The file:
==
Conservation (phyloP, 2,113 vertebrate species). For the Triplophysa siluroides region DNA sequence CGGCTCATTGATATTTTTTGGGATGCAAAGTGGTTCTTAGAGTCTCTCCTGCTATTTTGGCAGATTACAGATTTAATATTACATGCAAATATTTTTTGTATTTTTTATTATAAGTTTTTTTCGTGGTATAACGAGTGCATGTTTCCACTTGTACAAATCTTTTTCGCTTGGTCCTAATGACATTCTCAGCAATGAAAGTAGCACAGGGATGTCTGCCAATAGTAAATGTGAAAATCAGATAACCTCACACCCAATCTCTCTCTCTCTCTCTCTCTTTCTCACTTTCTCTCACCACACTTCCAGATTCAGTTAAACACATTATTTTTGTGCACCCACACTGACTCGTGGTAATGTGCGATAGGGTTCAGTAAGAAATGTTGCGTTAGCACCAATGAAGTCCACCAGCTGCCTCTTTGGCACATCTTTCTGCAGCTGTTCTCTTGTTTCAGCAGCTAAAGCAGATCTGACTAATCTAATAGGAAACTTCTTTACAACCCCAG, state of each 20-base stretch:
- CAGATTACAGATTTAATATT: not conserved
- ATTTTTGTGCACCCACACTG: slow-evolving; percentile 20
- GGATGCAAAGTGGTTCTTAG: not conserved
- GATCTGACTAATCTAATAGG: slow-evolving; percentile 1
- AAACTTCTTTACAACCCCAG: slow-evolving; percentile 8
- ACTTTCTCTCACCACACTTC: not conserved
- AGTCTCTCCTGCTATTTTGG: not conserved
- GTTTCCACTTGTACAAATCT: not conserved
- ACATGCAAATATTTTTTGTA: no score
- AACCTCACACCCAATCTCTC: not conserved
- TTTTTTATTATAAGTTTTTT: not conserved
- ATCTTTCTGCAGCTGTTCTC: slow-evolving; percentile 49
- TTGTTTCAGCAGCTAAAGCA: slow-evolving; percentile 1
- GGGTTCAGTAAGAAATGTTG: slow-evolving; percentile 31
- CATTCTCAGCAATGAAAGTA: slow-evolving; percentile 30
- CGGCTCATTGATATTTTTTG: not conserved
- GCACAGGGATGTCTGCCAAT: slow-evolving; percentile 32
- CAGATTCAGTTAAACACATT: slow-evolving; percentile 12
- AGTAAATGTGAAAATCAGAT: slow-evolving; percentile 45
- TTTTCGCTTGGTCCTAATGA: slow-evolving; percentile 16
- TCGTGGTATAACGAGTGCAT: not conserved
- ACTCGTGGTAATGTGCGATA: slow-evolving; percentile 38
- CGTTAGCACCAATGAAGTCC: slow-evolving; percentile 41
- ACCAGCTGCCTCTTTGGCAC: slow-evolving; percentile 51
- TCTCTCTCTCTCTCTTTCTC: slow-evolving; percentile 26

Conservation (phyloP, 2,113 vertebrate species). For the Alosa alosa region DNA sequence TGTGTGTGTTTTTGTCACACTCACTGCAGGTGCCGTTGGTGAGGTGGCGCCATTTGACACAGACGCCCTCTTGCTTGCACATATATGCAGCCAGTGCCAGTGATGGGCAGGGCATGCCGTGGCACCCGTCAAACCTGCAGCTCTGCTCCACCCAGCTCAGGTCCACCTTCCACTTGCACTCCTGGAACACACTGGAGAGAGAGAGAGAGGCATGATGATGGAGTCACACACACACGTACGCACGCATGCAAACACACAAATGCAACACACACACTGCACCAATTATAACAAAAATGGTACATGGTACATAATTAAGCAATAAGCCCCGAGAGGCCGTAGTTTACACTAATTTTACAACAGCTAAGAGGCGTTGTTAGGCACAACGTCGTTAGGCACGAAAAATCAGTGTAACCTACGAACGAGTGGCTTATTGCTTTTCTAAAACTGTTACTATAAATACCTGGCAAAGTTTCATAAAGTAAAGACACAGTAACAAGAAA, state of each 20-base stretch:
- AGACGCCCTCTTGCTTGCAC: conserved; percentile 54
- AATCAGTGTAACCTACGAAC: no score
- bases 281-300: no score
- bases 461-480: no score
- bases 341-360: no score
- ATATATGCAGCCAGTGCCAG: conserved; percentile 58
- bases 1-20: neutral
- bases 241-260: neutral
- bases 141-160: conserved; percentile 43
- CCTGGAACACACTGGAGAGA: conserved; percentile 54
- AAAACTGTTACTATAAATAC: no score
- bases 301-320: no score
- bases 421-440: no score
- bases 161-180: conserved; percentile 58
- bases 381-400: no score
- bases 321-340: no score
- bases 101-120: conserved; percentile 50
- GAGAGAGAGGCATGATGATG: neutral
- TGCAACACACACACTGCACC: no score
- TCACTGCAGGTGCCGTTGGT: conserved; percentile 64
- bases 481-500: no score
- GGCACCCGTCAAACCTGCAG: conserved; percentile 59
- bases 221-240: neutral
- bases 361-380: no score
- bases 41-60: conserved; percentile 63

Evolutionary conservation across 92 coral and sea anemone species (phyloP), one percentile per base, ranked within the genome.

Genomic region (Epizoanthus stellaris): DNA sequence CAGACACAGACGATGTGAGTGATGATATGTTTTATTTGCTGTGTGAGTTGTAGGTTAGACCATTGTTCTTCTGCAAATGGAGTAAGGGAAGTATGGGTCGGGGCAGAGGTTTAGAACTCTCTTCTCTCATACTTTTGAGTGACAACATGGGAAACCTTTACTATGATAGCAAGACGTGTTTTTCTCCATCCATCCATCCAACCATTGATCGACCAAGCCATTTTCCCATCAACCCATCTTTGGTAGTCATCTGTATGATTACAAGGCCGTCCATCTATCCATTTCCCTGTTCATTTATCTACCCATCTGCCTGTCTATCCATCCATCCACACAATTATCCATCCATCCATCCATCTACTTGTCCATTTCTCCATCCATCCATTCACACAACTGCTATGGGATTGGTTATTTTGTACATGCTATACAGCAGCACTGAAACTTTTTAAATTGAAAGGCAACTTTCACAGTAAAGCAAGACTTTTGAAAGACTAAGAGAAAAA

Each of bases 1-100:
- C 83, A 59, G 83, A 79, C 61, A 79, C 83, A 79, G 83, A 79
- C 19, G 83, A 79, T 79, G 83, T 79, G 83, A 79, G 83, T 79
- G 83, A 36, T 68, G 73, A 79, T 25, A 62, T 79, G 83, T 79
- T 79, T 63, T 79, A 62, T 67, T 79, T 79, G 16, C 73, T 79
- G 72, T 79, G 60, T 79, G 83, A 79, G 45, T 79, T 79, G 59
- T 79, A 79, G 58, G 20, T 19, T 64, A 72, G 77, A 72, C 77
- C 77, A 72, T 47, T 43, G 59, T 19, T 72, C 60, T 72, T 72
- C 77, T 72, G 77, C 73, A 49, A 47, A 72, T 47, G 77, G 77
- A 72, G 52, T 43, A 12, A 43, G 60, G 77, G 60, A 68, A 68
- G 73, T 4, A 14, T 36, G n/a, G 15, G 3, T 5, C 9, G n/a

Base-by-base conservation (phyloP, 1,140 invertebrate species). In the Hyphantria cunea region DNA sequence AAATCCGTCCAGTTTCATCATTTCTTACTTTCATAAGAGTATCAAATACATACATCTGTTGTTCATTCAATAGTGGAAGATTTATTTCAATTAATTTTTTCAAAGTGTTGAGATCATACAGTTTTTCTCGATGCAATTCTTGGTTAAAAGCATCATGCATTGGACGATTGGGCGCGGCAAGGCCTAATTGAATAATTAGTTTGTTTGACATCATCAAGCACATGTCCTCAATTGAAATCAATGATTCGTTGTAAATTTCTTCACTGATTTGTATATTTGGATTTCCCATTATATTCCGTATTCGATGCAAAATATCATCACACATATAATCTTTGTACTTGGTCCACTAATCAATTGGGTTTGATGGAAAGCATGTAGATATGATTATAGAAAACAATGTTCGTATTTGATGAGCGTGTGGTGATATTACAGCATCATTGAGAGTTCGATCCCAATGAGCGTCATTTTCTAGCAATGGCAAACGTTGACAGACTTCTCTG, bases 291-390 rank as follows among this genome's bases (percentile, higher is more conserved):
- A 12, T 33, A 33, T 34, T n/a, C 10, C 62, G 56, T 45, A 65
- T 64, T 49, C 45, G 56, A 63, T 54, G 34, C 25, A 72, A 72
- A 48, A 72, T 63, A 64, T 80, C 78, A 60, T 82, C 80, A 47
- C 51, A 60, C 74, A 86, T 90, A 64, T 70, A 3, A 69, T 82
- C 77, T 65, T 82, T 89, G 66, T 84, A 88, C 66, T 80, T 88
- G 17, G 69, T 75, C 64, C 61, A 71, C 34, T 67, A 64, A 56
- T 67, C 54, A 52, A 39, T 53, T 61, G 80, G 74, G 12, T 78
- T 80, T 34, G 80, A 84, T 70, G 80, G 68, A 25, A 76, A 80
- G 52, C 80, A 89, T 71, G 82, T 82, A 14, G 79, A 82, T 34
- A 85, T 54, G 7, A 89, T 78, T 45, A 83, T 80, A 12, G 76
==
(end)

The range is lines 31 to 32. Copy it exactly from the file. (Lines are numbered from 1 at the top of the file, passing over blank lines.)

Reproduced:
- bases 461-480: no score
- bases 341-360: no score